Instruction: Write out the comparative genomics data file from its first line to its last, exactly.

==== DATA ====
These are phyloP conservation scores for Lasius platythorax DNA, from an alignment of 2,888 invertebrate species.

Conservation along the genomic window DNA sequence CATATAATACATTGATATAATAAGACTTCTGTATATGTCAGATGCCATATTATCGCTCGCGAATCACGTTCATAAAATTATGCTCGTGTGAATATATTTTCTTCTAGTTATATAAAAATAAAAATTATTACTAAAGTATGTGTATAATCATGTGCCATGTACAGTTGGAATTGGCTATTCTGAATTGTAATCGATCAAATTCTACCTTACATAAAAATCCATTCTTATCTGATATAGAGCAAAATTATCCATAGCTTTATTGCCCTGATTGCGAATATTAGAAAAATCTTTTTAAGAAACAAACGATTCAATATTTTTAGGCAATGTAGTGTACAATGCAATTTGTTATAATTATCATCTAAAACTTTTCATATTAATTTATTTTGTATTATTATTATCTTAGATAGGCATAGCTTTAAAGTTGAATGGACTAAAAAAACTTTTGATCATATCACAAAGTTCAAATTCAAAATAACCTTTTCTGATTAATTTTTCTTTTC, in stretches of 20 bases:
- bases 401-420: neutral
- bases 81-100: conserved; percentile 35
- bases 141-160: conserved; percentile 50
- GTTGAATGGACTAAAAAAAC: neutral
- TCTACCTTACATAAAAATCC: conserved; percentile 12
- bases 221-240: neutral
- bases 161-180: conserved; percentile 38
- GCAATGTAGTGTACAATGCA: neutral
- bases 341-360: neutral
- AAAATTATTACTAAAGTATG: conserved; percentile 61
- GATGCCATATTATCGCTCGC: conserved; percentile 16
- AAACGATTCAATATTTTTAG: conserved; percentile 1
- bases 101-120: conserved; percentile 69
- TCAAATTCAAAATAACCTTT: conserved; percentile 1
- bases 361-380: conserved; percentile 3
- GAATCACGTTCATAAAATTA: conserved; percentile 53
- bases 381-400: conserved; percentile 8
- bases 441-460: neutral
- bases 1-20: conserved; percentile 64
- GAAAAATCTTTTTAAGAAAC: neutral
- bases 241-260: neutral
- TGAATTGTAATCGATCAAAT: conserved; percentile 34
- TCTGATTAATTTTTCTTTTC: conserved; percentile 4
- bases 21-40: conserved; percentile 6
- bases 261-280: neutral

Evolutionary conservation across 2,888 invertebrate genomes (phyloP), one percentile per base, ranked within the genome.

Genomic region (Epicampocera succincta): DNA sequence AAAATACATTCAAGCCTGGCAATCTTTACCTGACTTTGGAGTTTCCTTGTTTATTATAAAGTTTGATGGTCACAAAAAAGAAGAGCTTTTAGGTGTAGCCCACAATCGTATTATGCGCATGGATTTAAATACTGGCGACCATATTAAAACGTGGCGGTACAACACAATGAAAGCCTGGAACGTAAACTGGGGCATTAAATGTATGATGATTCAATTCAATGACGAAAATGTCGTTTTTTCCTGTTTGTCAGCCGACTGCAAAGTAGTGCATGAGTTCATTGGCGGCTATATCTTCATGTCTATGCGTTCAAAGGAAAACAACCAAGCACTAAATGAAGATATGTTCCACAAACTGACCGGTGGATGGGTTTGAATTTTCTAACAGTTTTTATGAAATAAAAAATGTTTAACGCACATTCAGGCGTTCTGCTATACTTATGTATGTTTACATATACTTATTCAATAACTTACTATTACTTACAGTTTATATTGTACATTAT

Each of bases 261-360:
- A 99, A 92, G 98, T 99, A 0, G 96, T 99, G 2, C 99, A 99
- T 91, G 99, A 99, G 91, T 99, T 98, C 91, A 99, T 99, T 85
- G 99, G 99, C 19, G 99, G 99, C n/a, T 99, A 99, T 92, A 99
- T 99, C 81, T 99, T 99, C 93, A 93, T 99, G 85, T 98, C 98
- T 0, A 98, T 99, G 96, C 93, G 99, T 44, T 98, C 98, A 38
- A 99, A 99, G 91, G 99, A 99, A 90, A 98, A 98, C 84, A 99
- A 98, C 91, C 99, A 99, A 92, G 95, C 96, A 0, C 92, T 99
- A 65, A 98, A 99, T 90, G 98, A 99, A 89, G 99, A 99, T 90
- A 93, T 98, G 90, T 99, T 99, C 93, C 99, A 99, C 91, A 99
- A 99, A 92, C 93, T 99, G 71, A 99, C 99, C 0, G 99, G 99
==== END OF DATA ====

These are phyloP conservation scores for Lasius platythorax DNA, from an alignment of 2,888 invertebrate species.

Conservation along the genomic window DNA sequence CATATAATACATTGATATAATAAGACTTCTGTATATGTCAGATGCCATATTATCGCTCGCGAATCACGTTCATAAAATTATGCTCGTGTGAATATATTTTCTTCTAGTTATATAAAAATAAAAATTATTACTAAAGTATGTGTATAATCATGTGCCATGTACAGTTGGAATTGGCTATTCTGAATTGTAATCGATCAAATTCTACCTTACATAAAAATCCATTCTTATCTGATATAGAGCAAAATTATCCATAGCTTTATTGCCCTGATTGCGAATATTAGAAAAATCTTTTTAAGAAACAAACGATTCAATATTTTTAGGCAATGTAGTGTACAATGCAATTTGTTATAATTATCATCTAAAACTTTTCATATTAATTTATTTTGTATTATTATTATCTTAGATAGGCATAGCTTTAAAGTTGAATGGACTAAAAAAACTTTTGATCATATCACAAAGTTCAAATTCAAAATAACCTTTTCTGATTAATTTTTCTTTTC, in stretches of 20 bases:
- bases 401-420: neutral
- bases 81-100: conserved; percentile 35
- bases 141-160: conserved; percentile 50
- GTTGAATGGACTAAAAAAAC: neutral
- TCTACCTTACATAAAAATCC: conserved; percentile 12
- bases 221-240: neutral
- bases 161-180: conserved; percentile 38
- GCAATGTAGTGTACAATGCA: neutral
- bases 341-360: neutral
- AAAATTATTACTAAAGTATG: conserved; percentile 61
- GATGCCATATTATCGCTCGC: conserved; percentile 16
- AAACGATTCAATATTTTTAG: conserved; percentile 1
- bases 101-120: conserved; percentile 69
- TCAAATTCAAAATAACCTTT: conserved; percentile 1
- bases 361-380: conserved; percentile 3
- GAATCACGTTCATAAAATTA: conserved; percentile 53
- bases 381-400: conserved; percentile 8
- bases 441-460: neutral
- bases 1-20: conserved; percentile 64
- GAAAAATCTTTTTAAGAAAC: neutral
- bases 241-260: neutral
- TGAATTGTAATCGATCAAAT: conserved; percentile 34
- TCTGATTAATTTTTCTTTTC: conserved; percentile 4
- bases 21-40: conserved; percentile 6
- bases 261-280: neutral

Evolutionary conservation across 2,888 invertebrate genomes (phyloP), one percentile per base, ranked within the genome.

Genomic region (Epicampocera succincta): DNA sequence AAAATACATTCAAGCCTGGCAATCTTTACCTGACTTTGGAGTTTCCTTGTTTATTATAAAGTTTGATGGTCACAAAAAAGAAGAGCTTTTAGGTGTAGCCCACAATCGTATTATGCGCATGGATTTAAATACTGGCGACCATATTAAAACGTGGCGGTACAACACAATGAAAGCCTGGAACGTAAACTGGGGCATTAAATGTATGATGATTCAATTCAATGACGAAAATGTCGTTTTTTCCTGTTTGTCAGCCGACTGCAAAGTAGTGCATGAGTTCATTGGCGGCTATATCTTCATGTCTATGCGTTCAAAGGAAAACAACCAAGCACTAAATGAAGATATGTTCCACAAACTGACCGGTGGATGGGTTTGAATTTTCTAACAGTTTTTATGAAATAAAAAATGTTTAACGCACATTCAGGCGTTCTGCTATACTTATGTATGTTTACATATACTTATTCAATAACTTACTATTACTTACAGTTTATATTGTACATTAT

Each of bases 261-360:
- A 99, A 92, G 98, T 99, A 0, G 96, T 99, G 2, C 99, A 99
- T 91, G 99, A 99, G 91, T 99, T 98, C 91, A 99, T 99, T 85
- G 99, G 99, C 19, G 99, G 99, C n/a, T 99, A 99, T 92, A 99
- T 99, C 81, T 99, T 99, C 93, A 93, T 99, G 85, T 98, C 98
- T 0, A 98, T 99, G 96, C 93, G 99, T 44, T 98, C 98, A 38
- A 99, A 99, G 91, G 99, A 99, A 90, A 98, A 98, C 84, A 99
- A 98, C 91, C 99, A 99, A 92, G 95, C 96, A 0, C 92, T 99
- A 65, A 98, A 99, T 90, G 98, A 99, A 89, G 99, A 99, T 90
- A 93, T 98, G 90, T 99, T 99, C 93, C 99, A 99, C 91, A 99
- A 99, A 92, C 93, T 99, G 71, A 99, C 99, C 0, G 99, G 99